Resilient Leadership

Running a company, department, or team is hard. Why can some leaders can do it right away and others can’t? The key to success is to build resilience.

Resilient Leaders are Better Leaders

We often think of resiliency from a personal perspective. For example, a person who just completed an Ironman Triathlon with prosthetic legs. We rarely think of a leader who just finished a difficult year and succeeded. In fact, he became a better leader because of the experience he lived.

Resilience is a critical component of effective leadership. In life, we will encounter more than one life changing experience. Most likely some experiences will be good and some will be bad. The ability to adapt and recover from those bad experiences is positively correlated to the level of resilience we can develop before, during and beyond the fear.

What is Resilience?

The American Psychological Association defines resilience as the process of adapting well in the face of adversity, trauma, tragedy, threats, or even significant sources of stress.

Interestingly, adapting is something we humans have done for thousands of years. In fact, humans may be the most adaptive species on the face of the earth. The two most significant adaptations humans underwent through time were the ability to sweat and the ability to run long distances.

Resilience, the process of adapting in the face of adversity, is innate in us. Resilience is not extraordinary, it is quite ordinary. You build resilience so you are ready to tackle the unknown. Here are the key factors of resilience:

  • Resilience is a process – It doesn’t happen overnight, but there are specific steps and mindsets that make the process possible. The first step is recognizing that we all have room for improvement, and perfection is utopia. We all have the capacity to get better if we are committed and persistent.
  • Resilience is adapting – Often, our response to stress is to look for technological solutions. Resilience is facing the threat and taking small steps — methodical, adaptive and strategic steps — that will allow us to overcome the danger and thrive over time. For example, taking medication to lower blood pressure is a technological solution; changing one’s lifestyle to eat healthy, get more exercise, and lower stress is an adaptive solution.
  • Resilience requires gritCadets at West Point are able to reach their goals based on grit, more than other characteristics. Research shows that grit and hardiness, not cognitive factors, were predictors of success in military officer candidates. The capacity for “ordinary magic” and the opportunities for adaptation are options for everyone.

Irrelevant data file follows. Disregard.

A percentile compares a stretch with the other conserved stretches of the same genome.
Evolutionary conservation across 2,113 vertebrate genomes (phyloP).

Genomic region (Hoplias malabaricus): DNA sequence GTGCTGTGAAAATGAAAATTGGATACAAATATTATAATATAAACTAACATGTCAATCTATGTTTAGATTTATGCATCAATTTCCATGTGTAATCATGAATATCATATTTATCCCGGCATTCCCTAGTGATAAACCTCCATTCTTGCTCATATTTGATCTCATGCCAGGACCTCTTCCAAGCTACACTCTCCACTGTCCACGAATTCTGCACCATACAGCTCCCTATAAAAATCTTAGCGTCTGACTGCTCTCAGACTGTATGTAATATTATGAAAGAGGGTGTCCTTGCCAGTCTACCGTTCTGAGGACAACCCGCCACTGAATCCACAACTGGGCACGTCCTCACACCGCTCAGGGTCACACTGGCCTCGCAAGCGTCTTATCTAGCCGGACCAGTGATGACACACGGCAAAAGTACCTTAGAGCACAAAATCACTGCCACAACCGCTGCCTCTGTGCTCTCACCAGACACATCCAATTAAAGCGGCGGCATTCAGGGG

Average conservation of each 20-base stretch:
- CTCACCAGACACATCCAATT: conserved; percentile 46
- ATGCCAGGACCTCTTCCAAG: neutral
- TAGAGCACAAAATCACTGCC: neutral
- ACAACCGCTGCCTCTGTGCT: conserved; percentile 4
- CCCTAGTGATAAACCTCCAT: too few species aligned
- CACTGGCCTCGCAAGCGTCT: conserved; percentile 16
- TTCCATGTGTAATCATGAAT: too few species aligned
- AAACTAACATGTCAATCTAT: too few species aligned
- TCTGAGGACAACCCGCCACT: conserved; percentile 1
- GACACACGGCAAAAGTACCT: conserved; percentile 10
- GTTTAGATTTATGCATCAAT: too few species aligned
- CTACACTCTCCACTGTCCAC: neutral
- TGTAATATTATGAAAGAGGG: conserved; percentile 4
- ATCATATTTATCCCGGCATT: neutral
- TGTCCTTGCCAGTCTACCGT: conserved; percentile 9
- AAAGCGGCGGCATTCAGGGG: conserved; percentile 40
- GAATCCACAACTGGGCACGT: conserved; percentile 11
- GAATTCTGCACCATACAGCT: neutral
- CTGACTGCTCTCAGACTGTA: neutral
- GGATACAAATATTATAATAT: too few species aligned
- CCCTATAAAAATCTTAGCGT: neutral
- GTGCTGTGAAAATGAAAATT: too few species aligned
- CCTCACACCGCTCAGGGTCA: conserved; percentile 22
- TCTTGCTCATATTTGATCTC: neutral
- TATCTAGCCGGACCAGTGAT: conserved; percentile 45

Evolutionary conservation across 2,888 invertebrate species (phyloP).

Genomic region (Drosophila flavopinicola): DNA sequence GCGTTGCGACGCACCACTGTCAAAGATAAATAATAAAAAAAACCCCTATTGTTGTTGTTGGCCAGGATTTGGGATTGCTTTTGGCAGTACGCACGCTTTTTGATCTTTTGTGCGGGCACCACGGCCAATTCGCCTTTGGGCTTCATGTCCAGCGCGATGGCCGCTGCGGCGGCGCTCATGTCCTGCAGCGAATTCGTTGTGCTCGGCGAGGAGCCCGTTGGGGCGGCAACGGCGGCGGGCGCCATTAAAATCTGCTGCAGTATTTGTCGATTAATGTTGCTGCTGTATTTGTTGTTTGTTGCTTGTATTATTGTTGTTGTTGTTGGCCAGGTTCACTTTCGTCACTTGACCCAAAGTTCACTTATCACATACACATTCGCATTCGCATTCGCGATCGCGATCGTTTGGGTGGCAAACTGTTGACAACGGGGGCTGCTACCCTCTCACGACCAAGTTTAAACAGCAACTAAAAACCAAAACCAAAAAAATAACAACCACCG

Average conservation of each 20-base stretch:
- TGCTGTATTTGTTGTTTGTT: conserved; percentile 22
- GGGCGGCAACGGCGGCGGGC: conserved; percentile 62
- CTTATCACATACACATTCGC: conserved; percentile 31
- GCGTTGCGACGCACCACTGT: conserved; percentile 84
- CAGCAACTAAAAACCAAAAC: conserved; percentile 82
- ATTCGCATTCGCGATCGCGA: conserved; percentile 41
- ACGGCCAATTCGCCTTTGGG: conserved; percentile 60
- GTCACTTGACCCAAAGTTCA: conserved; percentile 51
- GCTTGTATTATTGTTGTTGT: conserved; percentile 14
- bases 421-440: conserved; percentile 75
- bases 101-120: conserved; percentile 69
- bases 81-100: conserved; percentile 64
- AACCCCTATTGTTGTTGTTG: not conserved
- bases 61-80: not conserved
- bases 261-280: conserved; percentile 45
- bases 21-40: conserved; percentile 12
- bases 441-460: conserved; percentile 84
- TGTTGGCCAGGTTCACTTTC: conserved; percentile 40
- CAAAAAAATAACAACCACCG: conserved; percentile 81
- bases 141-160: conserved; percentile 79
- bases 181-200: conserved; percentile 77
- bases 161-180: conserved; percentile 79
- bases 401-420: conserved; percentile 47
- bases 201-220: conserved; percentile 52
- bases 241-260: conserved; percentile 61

• Resilience is not endurance – In America, 75% of employees consider their direct line manager the worst part of their job, but they stay in the same job as if things will resolve over time. Resilience is about how you take action and adapt, not how you endure with no end in sight.

What Resilient Leaders Do

Resilient leaders have developed several abilities:

The ability of individuals to adapt to changing circumstances — What got you here
won’t get you there.

In Marshall Goldsmith’s book “What got you here won’t get you there,” he highlights a few behaviors that stand in the way of success in a new environment. Often, the success CEOs and executives had before is often no longer possible in a new environment, at least not how they were used to achieving it in the past. To unlock resilience, we have to have an adapting capacity. Sometimes that means changing our behavior.

The ability to learn how to learn — Being open to being wrong.

In Barbara Oakley’s Ted Talk “Learning How to Learn,” she explains two modes of thinking. Focus mode is useful when we are familiar with a concept and we know how to solve the problem. Diffused mode is a more “relaxed” mode of thinking that allows for creative ways of solving the problem.

In the book “Why CEOs Fail,” the concept of self-blinding brilliance is just another way to say, “My way is the only way.” Learning how to learn requires the ability to accept the fact that we might not have all the answers. To unlock resilience, we have to be flexible about exploring different and novel options in order to learn and grow.

The ability to be resourceful — Don’t reinvent the wheel.

Leaders must be able to see beyond their current environment and build and adapt to knowledge generated by others. In team building, for instance, whether you are a CEO or a first line supervisor, the challenges are the same. A recent report by McKinsey & Co. emphasized that the most critical component of team building is interpersonal interactions.

Google research yielded 5 behaviors that now define the type of training and development for Google team leaders. How can an effective leader take these findings and adapt their own leadership style to build a great team in a new environment? To unlock resilience, good leaders will spend the least amount of energy in any given problem.

The ability to form robust alliances — You can’t do life alone.

To build resilience and make alliances work in today’s business world, there must be an understanding of a mutual need. Alliances are heavily dependent on relationship building and interpersonal skills. Understanding the power of influence and perception, vulnerability, authenticity, and power and politics is vital.

A recent article in HBR by Rebecca Zucker highlights the need for leaders to focus on results and relationships. To unlock resilience, we need to understand our impact on others.

Other items you might want to explore about resilience.

1-  What is Resilience?

2 – Five things resilient leaders don’t do